The two front challenge
Even before the National Democratic Alliance (NDA) government came to power three years ago, the contours of its national security policy character had made a hazy appearance during the high-decibel election campaign of Narendra Modi.
Riding on the high dose of nationalism, projected through the 56-inch chest caricature, ‘offence’ was the key word that emerged from the BJP’s discourse on the issues concerning the nation’s security.
In the initial months after coming to power, the narrative had completely changed. Prime Minister Modi began with inviting South Asian leaders for his swearing-in ceremony, though the limelight was stolen by Pakistan Prime Minister Nawaz Sharif’s presence at the gala event on the forecourt of Rashtrapati Bhawan. Prime Minister Modi followed it up by landing in Lahore in a surprise trip on his way back from Kabul on a chilly December afternoon. It was hailed as a game-changing move.
It did not take long to come out of the surreal round of bonhomie as Indo-Pak relations plunged into a spiral of violence leading to a complete breakdown.
Pakistan proved that it remains the single biggest source of threat to India’s external security. It has kept the LoC on the boil. Pakistan has ensured that rising alienation in Jammu and Kashmir is exploited and the result is a total lockdown in the Valley where stone pelters have hijacked governance.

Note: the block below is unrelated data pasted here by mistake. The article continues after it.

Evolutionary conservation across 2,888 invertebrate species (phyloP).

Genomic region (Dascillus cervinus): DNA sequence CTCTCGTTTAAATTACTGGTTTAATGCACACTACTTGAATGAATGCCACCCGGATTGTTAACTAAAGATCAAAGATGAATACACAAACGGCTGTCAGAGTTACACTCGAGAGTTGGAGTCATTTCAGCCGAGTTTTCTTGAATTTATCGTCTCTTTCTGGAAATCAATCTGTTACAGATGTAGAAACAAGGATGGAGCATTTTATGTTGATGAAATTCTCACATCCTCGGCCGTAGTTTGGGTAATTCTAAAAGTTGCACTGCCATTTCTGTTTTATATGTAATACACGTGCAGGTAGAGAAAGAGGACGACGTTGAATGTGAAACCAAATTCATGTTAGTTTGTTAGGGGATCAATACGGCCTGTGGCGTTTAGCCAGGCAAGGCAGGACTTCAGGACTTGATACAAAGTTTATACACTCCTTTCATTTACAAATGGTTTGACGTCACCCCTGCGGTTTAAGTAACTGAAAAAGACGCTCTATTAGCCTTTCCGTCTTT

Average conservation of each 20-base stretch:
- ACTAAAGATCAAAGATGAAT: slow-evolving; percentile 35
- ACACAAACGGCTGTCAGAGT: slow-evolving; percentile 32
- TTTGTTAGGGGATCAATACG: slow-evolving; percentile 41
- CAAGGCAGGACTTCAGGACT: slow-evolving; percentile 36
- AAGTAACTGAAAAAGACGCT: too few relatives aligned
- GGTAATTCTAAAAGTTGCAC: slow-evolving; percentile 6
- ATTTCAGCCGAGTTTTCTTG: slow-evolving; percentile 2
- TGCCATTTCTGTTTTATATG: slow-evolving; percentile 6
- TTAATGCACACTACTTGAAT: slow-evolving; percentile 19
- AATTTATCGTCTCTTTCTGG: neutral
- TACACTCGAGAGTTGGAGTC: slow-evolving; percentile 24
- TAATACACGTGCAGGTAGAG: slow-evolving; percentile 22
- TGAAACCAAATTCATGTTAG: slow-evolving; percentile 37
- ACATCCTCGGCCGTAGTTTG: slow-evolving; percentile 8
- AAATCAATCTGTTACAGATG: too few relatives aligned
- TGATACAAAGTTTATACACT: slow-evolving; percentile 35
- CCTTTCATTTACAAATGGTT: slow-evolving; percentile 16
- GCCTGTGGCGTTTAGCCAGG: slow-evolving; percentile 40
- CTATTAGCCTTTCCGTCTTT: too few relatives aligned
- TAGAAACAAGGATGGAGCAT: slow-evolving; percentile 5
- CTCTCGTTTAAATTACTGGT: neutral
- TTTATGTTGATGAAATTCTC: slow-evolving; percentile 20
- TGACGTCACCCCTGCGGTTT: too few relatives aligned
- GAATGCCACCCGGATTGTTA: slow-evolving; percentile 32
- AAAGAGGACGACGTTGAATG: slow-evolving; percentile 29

The Modi government maintained the approach of no talks till the violence ended and simultaneously paid back Pakistan in kind on the border. The biggest achievement of the Modi government till now is the surgical strike carried out last year to avenge the attack on the Indian army camp in Uri in September 2016.
The multiple strikes across the LoC in Pakistan Occupied Kashmir was the first major assertion by India that the de facto border no longer is a binding element for the Indian forces.
Even as the western frontier remains on edge, the eastern front has heated up. India refused to budge on China’s objection to His Holiness the Dalai Lama’s visit to Arunachal Pradesh. Beijing reacted with anger but New Delhi has been able to handle the dragon’s verbal fire rather well.

By rejecting China’s ambitious new silk route plan, India has sent a strong signal that it will continue to oppose the China-Pakistan Economic Corridor (CPEC) which runs through the disputed Pakistan Occupied Kashmir (PoK).
As the relations with Pakistan and China are passing through a rough patch, the modernisation of Indian armed forces had to be accelerated to meet facing adversaries simultaneously in a two front scenario.
While India can effectively engage Pakistan with its current arsenal, taking on China will be a challenge considering the shortage of fighter jets and submarines.
Gautam Datt